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We Don't Get To Decide How Other People Should Behave When They Get Sick!

In the podcast episode this week,I talk about men who are overly dramatic when they get sick and how it annoys many of us. I started out the episode with a little humor and focused on men and their shortcomings, but then became aware of my Brain BS! I also became aware of just how judgmental I can be when I think people are behaving like "wimps". I started out the episode with one intention and it totally took an unexpected turn.


The conversation begins by challenging the internal narratives and judgments we harbor as people who often dismiss our partner's dramatic reactions to illness. I want to offer to you that perhaps the problem is not that people (this truly is not a gender specific behavior ) are overreacting but more that the partners/caregiver are overly critical. This perspective shifts opens the door to a broader discussion about traditional gender roles, vulnerability, and emotional reactions that we have when our loved ones don't act the way we think they should when they get sick.


In this episode we explore how the Eight Loving Actions that Susan Page writes about in her book Why Talking is Not Enough can help us to approach the situation differently when our partner does not act the way we think they should when they get sick.. In fact, these Actions can be utilized as an ongoing practice that can strengthen all of your relationships in every situation. Click here to Listen to the podcast episode this week and to learn how to implement the Actions into your life.. Or click here to listen to the episode I did previously with Susan Page when she came on the podcast to talk about her book to learn more about the Eight Loving Actions.


I give personal examples in this episode of how I have implemented these Actions myself when my partner has gotten sick and behaved differently than I would. I show you just how empowering adopting these actions can be and how they pay off in major ways. Remember, whenever we get triggered by something our partner is doing it has more to do with us than them. It is always an invitation to go inward to figure out what is going on in our brains..


This episode encourages listeners to approach relationships from a leadership energy and practice restraint where they normally judge and to extend understanding when faced with our partners perceived limitations during times of illness. This requires us to tap into both acceptance and compassion for ourselves and our loved ones. This is a skill we want to cultivate because as we get older we will likely be put in either the role of being sick or the caregiver taking care of the sick person on a more frequent basis.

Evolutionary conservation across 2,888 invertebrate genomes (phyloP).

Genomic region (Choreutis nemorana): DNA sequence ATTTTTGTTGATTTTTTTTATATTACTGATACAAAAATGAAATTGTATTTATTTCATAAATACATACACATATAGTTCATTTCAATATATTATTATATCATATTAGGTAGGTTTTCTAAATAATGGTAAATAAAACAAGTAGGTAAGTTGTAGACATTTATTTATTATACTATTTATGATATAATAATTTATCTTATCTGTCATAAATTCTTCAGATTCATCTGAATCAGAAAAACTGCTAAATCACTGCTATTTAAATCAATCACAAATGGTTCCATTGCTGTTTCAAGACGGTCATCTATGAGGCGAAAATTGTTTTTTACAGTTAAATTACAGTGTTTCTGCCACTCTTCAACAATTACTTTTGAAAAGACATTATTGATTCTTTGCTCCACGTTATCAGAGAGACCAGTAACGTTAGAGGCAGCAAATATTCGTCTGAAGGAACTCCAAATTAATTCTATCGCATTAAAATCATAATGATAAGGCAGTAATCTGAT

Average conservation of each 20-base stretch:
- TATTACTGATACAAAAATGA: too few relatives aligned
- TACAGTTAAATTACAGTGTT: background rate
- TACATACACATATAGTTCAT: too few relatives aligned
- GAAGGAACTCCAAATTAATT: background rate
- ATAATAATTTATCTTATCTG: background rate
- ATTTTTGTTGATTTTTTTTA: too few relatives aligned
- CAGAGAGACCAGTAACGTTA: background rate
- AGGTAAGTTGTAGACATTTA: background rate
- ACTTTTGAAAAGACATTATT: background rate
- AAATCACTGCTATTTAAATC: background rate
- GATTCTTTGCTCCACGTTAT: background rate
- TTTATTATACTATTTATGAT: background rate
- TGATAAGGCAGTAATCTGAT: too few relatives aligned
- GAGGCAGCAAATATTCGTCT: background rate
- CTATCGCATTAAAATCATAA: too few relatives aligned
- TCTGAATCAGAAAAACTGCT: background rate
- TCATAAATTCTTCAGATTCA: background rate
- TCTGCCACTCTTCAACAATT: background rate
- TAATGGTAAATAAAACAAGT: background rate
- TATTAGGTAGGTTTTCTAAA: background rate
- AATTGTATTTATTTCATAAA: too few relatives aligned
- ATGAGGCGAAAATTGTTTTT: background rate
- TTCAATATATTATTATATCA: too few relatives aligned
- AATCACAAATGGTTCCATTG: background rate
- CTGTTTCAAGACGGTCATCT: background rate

As the episode draws to a close, I give some support to those in the caregiving role. The journey is not an easy one, and the path is often strewn with challenges that test the limits of our empathy and patience. Taking care of my parents at the end of their lives was the most stressful situation I have dealt with up until this point in my life. While it was super challenging, it was also an invitation for me to step into my own leadership energy and become a more empowered and capable caregiver and that energy has extended to every area of my life now. I invite you to do the same sooner rather than later.


In summary, the podcast episode is a mix of personal stories, practical advice, and insightful reflections that encourage us to reconsider our perceptions of caregiving and the stereotypes that often overshadow the realities of love and sickness. It's an invitation to step back, reassess, and perhaps find that the remedy for a strained relationship lies not in changing our partners, but in withholding judgment and transforming our approach to love and care.


Call to Action

Your call to action this week is two fold; First step is to go look in the mirror and get real. Are you a kind and loving partner who accepts your partner and what you perceive to be their limitations when they get sick? Or are you a human with a brain and sometimes more like the critical judge like I have been? The first step toward changing anything about your self is self-awareness.


The next step is to implement one of the Eight Loving Actions the next time you find yourself challenged with a partner who is sick and behaving in a way that triggers you. Then come back here and share how it worked for you in the comments!


PS: This pic is of me and my Mom. She was the first person I had to help at the end of life and I learned so much from my role as a caregiver in that experience. It was her birthday yesterday:)





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